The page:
The Kings (Liverpool Regiment)   The increase to the army on the outbreak of Monmouth’s rebellion led to the formation of this regiment by Lord Ferrars, and it was first named the “Princess Anne of Denmark’s Regiment of Foot.”  Its early history is remarkable for the stout resistance made by Colonel Beaumont and Captains Packe, Orme, Post, Cook, and Pastor to the attempted packing of their companies with Irish Roman Catholic recruits.  This occurred at Portsmouth, and these “Portsmouth captains” were removed to Windsor Castle for trial, and were dismissed the service; but the colonel was reinstated by William 3rd.  In the Irish campaign it fought at Carrickfergus, the Boyne, Limerick, Cork, and Kinsale; and in 1702, when Princess Anne of Denmark became Queen, the “Queen’s Regiment” embarked for the Continent, and saw service at Kaiserswerth, the siege of Venloo, Ruremonde, Liege, Huy, Limburg, Landau, Sandvilet, Menin, Ath, Lisle, Tournay, Mons, Pont-a-Vendin, Douay, Bethune, Aire, St. Venant, and Bordeaux, and the battles od Schellenberg, Blenheim, Ramillies, Oudenarde, Malplaquet, and Arleux.  In the Jacobite rising of 1715 it shared in the disaster at Bumblane, and the following year received the new title of the “King’s Regiment of Foot,” with the badge of the white horse of Hanover on a red field, and the motto “Nec aspera terrent”; but the latter was not placed on the colours until 1846.    The king’s was at Dettingen and Fomtenoy (1743-45); at Falkirk and Culloden (1746); at Roucoux and Val (1746-47); at Warburg, Zierenburg, Campen, Kirch Denkern, Eimbeck, Groebenstein, and Cassel (1760-62); at the Cedars and Fort Stannix, in Canada (1776-77); at Nimeguen (1794); and in the Egyptian campaign of 1801, at Aboukir, Alexandria, and Cairo.  The 8th took part in the expedition to Copenhagen in 1807, and to the West Indies in 1809, when Martinique was captured; and then took an active part in the campaign of 1813-14, fighting at Ogdenburg-when two colours were captured-Fort George, Sackett’s Harbour, Stoney Creek, Forty-Mile Creek, Beaver Dams, Black Rock, Buffalo, Chippawa, Niagara, Fort Erie, Snake Hill, and Plattsburg, for which good services the word “Niagara” was placed on the colours.  During the Mutiny the 1st battalion was in India, and did good work at Dehli, at Bolundshuhur and Alighur, at Agra, Lucknow, and Cawnpore, and the operations in Oude.  A second battalion, raised in 1756, became the 63rd; another, raised in 1804 and disbanded in 1815, was in the Walcheren Expedition, and was in Canada from 1809 to 1814.  During the winter of the latter year six companies marched on snow- shoes through the roads from New Brunswick to Quebec, and served at Plattsburg.  The present 2nd battalion was raised in 1858, and added “Peiwar Kotal” and “Afghanistan, 1878-80” to the “honours,” for gallant services in that war under Sir Frederick Roberts. It also served with Prendergast in Burmah.  The scarlet uniform had originally yellow facings, altered to royal blue in 1715, also when the badge of the white horse was added.  The white horse, with the regiment mental name and title laurelled, is on the button, and on the helmet and waist-plate (with the motto); the white horse and Garter is worn on the forage- cap.  The tunic collars have the Lancaster rose, with 2King’s” below it.  Though not entitled “Royal,” the officers’ forage- caps have the scarlet band.  The badges are the royal cipher within the Garter, crowned, the white horse within the Garter, crowned, and the Sphinx with “Egypt.”  The lion is also used as a collar-badge.  It is the only regiment that has Old English lettering for its badges.  The two Militia battalions were formed from the 2nd Royal Lancashire battalion, and the men wear on their forage- caps the “rose” within a wreath.  The Volunteer battalions are all Lancashire regiments with the exception of that from the Isle of Man (scarlet and blue), which is attached.  They are the 1st (green and black), the 5th and 18th (green and scarlet), the 13th, 15th, and 19th (scarlet and blue).  The only nickname is the “King’s,” or, in the last century, the “King’s Hanoverian White Horse.”  The depot was in Warrington..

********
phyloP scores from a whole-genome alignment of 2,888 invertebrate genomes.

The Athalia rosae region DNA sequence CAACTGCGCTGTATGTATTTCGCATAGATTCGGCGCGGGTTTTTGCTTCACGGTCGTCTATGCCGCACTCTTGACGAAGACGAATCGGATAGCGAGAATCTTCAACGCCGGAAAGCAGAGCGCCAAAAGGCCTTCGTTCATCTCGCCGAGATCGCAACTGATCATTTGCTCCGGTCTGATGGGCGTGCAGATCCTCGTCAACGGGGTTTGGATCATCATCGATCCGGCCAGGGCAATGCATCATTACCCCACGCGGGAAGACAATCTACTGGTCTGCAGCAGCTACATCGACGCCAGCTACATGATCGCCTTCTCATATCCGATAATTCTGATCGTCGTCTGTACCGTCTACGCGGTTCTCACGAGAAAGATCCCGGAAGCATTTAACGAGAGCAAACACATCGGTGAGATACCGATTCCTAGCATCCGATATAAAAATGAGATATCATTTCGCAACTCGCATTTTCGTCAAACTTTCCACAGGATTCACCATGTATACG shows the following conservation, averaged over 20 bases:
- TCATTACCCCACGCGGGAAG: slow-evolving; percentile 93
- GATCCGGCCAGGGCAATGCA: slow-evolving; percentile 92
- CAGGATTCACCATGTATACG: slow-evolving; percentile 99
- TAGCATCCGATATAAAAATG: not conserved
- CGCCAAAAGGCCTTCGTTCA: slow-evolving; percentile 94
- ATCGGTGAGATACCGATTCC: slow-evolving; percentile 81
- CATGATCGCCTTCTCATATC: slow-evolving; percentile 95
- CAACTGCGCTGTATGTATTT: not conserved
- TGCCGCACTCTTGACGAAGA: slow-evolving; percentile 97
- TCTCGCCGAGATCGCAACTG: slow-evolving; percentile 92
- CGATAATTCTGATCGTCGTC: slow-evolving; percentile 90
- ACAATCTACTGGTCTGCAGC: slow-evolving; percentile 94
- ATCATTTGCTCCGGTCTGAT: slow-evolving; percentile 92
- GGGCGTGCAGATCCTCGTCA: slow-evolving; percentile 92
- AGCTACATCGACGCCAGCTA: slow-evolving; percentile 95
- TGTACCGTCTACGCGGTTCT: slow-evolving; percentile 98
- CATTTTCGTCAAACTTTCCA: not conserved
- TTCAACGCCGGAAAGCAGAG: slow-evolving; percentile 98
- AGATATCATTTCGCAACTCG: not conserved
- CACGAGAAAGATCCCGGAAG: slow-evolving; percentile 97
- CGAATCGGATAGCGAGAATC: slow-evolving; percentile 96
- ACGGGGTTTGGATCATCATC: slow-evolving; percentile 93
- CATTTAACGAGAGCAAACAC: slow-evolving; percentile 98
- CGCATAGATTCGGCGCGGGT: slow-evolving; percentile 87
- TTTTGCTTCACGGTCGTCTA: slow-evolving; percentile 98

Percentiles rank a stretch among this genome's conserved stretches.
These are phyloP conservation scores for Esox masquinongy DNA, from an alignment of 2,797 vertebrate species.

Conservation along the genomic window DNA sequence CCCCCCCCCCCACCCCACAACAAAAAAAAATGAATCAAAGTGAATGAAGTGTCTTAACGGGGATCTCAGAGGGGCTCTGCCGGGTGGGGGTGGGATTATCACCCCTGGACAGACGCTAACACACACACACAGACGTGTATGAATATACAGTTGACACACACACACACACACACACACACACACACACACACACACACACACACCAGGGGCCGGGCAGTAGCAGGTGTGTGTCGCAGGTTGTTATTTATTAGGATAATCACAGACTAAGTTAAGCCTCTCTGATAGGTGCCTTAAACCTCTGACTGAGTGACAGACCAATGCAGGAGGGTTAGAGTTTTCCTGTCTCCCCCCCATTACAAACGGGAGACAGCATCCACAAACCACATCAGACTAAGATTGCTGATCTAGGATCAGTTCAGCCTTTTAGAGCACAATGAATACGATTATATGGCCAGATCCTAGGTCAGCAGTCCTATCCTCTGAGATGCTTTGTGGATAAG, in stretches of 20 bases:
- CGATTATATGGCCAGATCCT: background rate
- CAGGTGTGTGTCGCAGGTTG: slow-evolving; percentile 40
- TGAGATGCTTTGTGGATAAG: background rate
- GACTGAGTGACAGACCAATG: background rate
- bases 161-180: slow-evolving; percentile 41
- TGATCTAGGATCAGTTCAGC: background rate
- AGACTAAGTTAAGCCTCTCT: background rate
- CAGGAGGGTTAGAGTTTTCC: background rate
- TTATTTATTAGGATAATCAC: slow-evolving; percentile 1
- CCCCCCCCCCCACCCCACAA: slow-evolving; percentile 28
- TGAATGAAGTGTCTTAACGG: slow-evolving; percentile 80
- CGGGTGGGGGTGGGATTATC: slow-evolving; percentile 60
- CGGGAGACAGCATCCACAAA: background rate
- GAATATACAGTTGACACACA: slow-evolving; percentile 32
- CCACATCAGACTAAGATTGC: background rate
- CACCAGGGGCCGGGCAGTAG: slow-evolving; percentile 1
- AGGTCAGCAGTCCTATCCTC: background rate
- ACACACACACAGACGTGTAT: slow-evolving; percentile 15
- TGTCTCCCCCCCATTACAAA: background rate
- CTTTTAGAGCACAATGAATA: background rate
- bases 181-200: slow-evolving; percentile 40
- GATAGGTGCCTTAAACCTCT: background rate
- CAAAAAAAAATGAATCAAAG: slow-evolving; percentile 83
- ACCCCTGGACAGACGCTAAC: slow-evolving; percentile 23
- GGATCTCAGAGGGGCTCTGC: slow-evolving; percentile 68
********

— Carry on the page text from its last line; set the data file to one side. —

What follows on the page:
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Chindits landing at Broadway, Burma, 5th / 6th March 1944 by David Rowlands.